Chicago Booth entrepreneurs tap medicine, law, engineering for startup success

When it comes to startups, having the resources of a major university at your disposal can make a big difference.

Entrepreneurs who recently graduated from the University of Chicago Booth School of Business shared their experiences during a May 17 lunchtime panel discussion at the Harper Center in Hyde Park as part of the Polsky Center for Entrepreneurship and Innovation’s month-long UChicago Innovation Fest. The wide-ranging discussion was moderated by Mark Wilson, a senior writer for Fast Company.

“There were so many cross-disciplinary programs our company took advantage of while we were in school,” said Jennifer Fried, MBA’15, and co-founder and CEO of ExplORer Surgical, a digital playbook for operating room personnel. “I think that is very unique to the University of Chicago.”

Fried’s co-founder was a surgeon at the University of Chicago Medicine, and he also led a research laboratory within the Department of Surgery. Her startup team worked with the Polsky Center and the UChicago Startup Investment Program, an initiative in which the university invests alongside established venture funds in startups led by UChicago faculty, students, staff and alumni.

Brian Clark, MBA’17, co-founder of Ascent Technologies, a technology firm that helps companies build and manage regulation compliance programs, agreed. The opportunity to access programs and faculty from different disciplines “creates a sense of collectivism and community,” he said, that allows new ventures “not only to start, but to thrive and grow.”

For his part, David Rabie, MBA’15, co-founder of Tovala, a food technology company that pairs a steam-based oven with a meal-kit subscription service, hired his first product engineer thanks to a collaboration between UChicago and the University of Illinois at Urbana-Champaign’s College of Engineering. The partnership unites Chicago Booth students and entrepreneurs with top-tier engineering talent.

“Investors look to check certain boxes,” said Rabie. “Being able to say that one of our founders had experience building products from an R&D level to large scale production was really important.”

All three companies—Tovala, Ascent Technologies and ExplORer Surgical—competed in the Edward L. Kaplan, '71, New Venture Challenge, a daylong event where students present their ideas for new companies to a panel of investors and entrepreneurs and compete for over $1 million in cash prizes and in-kind services, in 2015 when their founders were Booth students. Tovala won first prize, ExplORer Surgical placed second and Ascent Technologies was a finalist. They were also among the first companies to receive funding from the UChicago Startup Investment Program, a $25 million investment fund created by the University in 2016 to invest in startups in the early round of fundraising, known as a Series A.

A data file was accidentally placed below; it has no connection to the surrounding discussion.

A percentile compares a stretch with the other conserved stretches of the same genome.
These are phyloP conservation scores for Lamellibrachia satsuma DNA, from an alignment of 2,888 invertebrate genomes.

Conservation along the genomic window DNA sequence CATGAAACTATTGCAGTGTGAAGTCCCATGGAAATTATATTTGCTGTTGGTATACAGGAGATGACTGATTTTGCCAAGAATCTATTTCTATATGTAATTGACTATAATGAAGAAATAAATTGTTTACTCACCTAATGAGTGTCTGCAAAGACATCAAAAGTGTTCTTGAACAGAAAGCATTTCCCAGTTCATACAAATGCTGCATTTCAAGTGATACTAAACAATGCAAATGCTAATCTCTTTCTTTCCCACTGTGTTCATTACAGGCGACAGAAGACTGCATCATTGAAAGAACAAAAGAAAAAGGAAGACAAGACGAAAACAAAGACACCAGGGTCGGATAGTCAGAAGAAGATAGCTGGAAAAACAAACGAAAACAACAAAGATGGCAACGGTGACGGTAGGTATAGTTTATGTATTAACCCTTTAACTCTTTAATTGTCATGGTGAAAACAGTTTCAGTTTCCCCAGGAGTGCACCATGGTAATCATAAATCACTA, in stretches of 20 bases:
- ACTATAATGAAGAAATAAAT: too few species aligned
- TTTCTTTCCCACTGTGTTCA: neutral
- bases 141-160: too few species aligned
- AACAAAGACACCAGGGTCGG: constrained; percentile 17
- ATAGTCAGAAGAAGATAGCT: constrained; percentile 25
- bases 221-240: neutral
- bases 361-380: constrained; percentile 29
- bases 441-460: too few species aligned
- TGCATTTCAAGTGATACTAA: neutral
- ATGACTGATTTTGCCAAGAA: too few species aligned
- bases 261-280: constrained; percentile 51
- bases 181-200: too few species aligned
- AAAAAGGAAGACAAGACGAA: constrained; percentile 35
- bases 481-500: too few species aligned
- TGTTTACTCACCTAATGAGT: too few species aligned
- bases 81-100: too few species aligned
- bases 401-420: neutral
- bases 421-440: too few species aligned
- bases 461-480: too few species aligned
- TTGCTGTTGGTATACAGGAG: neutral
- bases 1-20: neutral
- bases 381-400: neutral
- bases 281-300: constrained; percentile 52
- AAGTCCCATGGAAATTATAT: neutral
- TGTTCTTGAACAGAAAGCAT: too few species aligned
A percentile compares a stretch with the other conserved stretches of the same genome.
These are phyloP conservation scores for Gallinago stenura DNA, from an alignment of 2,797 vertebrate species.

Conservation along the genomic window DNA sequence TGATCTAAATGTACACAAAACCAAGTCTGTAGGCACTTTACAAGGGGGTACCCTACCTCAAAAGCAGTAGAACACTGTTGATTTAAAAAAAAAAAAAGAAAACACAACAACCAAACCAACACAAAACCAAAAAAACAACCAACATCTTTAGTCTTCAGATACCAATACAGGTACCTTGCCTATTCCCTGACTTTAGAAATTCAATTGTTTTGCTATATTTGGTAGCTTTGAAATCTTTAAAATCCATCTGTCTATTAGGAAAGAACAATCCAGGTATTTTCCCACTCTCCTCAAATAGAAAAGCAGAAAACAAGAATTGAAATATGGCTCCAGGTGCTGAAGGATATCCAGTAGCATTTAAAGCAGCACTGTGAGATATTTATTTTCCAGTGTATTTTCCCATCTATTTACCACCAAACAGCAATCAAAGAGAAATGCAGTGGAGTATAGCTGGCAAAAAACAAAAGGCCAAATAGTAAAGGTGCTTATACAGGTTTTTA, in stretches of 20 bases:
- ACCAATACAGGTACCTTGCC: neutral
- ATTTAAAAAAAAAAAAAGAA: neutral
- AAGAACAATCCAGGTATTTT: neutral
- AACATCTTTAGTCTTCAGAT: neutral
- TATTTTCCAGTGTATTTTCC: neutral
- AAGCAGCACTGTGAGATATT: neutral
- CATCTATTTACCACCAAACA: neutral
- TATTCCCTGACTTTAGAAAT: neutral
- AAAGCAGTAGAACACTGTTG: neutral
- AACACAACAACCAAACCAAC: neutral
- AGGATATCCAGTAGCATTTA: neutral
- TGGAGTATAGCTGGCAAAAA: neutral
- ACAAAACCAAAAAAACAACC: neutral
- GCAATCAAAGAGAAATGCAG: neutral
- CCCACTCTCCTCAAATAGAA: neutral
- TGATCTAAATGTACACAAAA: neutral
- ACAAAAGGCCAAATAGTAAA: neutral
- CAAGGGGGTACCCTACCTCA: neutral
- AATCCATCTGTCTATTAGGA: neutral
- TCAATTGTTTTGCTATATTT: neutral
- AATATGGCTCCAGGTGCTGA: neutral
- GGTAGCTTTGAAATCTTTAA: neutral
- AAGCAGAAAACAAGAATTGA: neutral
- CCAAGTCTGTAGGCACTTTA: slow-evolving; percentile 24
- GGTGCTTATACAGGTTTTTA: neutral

All three panelists said that they believe the NVC competition was integral to their later success in securing financing.

“The NVC conferred legitimacy and gave us commercial and personal credibility,” said Clark. “The NVC and Chicago Booth were big reasons why individuals felt comfortable investing in us.”

Rabie added, “As part of the NVC, you’re constantly being put on the hot seat in front of potential investors and forced to answer a wide range of questions about your business. A lot of fundraising comes down to your ability to do this well, and I feel like the training I received from the NVC gave me a strong advantage.”

The panel discussion touched on a number of issues common to startups, most notably financing as well as product development, marketing and personal growth.

On getting an investor to write that first check:

All three entrepreneurs agreed that getting the first check is the hardest. “Once the first domino falls, it gets a lot easier,” said Rabie. “Money follows money,” said Clark. “It’s the nature of the game.”

On the challenges of bringing a new product to market:

“We’re trying to fundamentally change the way people think about eating at home,” Rabie said. “We have customers as young as 20 and as old as 85, but our real target is young families. It’s a massive market and we’re still trying to figure out the best way to reach these customers. We haven’t cracked that nut yet.”

On the importance of knowing your limitations and empowering employees:

“You can’t really develop and empower other people if you don’t know what your own strengths and weaknesses are,” Clark said. “You have to be honest about that. And you also have to have to be supportive of your people. It’s about listening and trusting the process and ultimately creating a culture that allows people to succeed.”

On what advice you would give your younger self about surviving as a startup:

“I would tell myself, ‘Hey, this is going to be a crazy ride so just try and take it one day at a time,’” Fried said. “Because every day is a fire drill, every day there’s a crisis of some kind. You have to be able to prioritize what needs to be done right away, get it done and then move on. Knowing that would have saved me a lot of sleepless nights.”